If an otherwise boring subject is part of a compelling story then it is no longer boring. Take the well known story by Lewis Carol, Alice In Wonderland. That story has any number of boring objects to showcase. A broken tea cup, illustrated, could represent the shattered mind of the Mad Hatter. The tea cup is made interesting by the story it represents.
My example illustration below doesn’t have a developed story behind it. Instead, I used the unbalanced relationship between a pawn and a queen to create the drama of a story.
Throughout the history of art, a few artists have made a name for themselves by representing their subject in an entirely unique and unexpected way. One such artist was Archimboldo, an Italian portrait artist that took portrait painting in a new direction.
A few hundred years later the Spanish artist, Salvador Dali, used Surrealism to coax excitement from otherwise boring subject matter.
In my example I’ve used fast food to reconstruct my chess piece in a similar fashion to Arcimboldo’s portraits.
Emphasis, a principle of art, is used to draw attention. By placing emphasis on a certain element in your composition you communicate value and importance. Emphasis is a way of saying, ‘Hey, look over here.’ A few ways to create emphasis in a work of art include:
1. Local color (a hue isolated in a composition)
2. Linear elements (using lines to direct emphasis, like an arrow)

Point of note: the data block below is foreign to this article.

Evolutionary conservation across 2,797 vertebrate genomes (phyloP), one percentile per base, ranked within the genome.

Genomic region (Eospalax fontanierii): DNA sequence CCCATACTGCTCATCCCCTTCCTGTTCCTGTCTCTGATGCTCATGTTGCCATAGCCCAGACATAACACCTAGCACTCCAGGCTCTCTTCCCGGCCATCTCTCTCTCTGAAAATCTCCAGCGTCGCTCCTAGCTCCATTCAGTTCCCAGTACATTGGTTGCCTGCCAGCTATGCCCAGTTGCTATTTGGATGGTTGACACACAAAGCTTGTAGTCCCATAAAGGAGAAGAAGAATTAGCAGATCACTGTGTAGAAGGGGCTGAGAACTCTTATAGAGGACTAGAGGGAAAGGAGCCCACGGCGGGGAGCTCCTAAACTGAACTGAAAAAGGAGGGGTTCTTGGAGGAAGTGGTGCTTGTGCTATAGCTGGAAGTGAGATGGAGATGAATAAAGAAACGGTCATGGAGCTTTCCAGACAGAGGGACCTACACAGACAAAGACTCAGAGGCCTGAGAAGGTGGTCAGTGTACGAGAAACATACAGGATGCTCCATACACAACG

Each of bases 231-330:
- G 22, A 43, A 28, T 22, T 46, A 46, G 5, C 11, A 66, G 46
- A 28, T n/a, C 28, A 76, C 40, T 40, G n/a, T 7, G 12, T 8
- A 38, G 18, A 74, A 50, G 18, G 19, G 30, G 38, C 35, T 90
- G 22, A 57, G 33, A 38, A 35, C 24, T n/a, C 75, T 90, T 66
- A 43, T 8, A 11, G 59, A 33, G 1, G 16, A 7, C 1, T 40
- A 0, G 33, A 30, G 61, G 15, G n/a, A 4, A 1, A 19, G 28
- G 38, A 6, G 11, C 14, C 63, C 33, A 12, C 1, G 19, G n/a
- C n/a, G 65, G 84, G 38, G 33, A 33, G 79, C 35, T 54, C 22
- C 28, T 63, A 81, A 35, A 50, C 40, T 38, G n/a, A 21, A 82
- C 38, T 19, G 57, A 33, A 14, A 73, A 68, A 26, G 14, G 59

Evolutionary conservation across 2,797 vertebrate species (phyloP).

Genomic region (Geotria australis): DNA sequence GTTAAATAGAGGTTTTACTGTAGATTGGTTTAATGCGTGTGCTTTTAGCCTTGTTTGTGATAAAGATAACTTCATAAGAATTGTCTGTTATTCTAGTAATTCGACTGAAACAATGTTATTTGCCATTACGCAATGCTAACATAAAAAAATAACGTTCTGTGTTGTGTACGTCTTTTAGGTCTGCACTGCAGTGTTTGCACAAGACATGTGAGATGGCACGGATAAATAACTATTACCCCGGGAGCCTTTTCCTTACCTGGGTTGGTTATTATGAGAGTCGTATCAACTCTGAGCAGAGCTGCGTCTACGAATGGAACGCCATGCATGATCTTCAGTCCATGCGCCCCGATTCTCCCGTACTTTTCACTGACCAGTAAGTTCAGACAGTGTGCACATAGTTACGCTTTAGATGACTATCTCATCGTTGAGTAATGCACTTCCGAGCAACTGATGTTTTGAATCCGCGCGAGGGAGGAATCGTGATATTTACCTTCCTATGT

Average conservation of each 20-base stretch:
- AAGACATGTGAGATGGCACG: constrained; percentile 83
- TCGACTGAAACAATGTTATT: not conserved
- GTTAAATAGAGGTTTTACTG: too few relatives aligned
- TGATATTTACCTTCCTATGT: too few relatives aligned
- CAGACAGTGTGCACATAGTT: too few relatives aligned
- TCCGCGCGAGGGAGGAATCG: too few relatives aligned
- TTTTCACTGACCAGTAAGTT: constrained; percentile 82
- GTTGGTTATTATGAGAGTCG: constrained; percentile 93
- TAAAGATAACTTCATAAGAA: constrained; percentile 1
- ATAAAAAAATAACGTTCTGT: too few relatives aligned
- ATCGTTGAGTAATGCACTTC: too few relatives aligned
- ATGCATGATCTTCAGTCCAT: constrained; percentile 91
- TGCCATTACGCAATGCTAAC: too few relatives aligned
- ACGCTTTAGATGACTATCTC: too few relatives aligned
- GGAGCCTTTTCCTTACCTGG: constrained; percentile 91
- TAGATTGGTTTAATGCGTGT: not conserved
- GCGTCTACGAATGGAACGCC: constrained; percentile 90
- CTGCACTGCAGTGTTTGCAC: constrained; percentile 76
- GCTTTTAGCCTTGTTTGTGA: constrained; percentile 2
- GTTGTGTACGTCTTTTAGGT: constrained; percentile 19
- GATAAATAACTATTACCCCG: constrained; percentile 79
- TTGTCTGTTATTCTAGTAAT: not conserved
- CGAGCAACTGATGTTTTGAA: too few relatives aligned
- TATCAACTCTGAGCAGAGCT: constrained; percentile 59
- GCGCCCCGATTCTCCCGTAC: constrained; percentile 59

3. Location (the middle of your artwork)
In the example illustration below I thought about the propaganda posters featuring twentieth century dictators. Nothing says excitement like propaganda.
Use The Power of Color
Great color application can make any subject more exciting to look at. Matching the natural color of your subject is not the only option.
1. Saturation level – Pump up the color, especially in the neutrals. If you observe brown or gray in your subject, then try and see a color in that neutral. Force yourself to name a color from the color wheel that you can see. Some grays lean toward green or even purple. If you can name the “color” of your neutrals then you make them less neutral. “Colorful” neutrals are exciting.
2. Color Schemes. – Some colors have a special relationships. These relationships are categorized as color schemes. The brightest, most exciting color scheme is named complementary. Complementary schemes use colors that are directly across from one another on the color wheel.
These pairs of colors are as different as black and white. Like black and white, they help one another stand out, adding excitement. I chose the complementary pair, purple and yellow, to add excitement to my monotone chess piece. Feel free to use colors schemes even if the colors are not a part of your subject.
I have stylized most of my example drawings. Stylization takes the first step toward abstraction by depicting imagery in a recognizable but non-realistic way. I chose to stylize my drawings by using curved lines in place of straight lines. I also curved the gesture of my chess piece in the illustration above.
Embrace your own personal style and let it be a part of your drawings and paintings.
Challenge yourself. Pick a boring subject and see how many exciting ways you can draw it! Then, when you need to make a boring subject exciting, you’ll be ready.
If so, join over 36,0000 others that receive our newsletter with new drawing and painting lessons. Plus, check out three of our course videos and ebooks for free.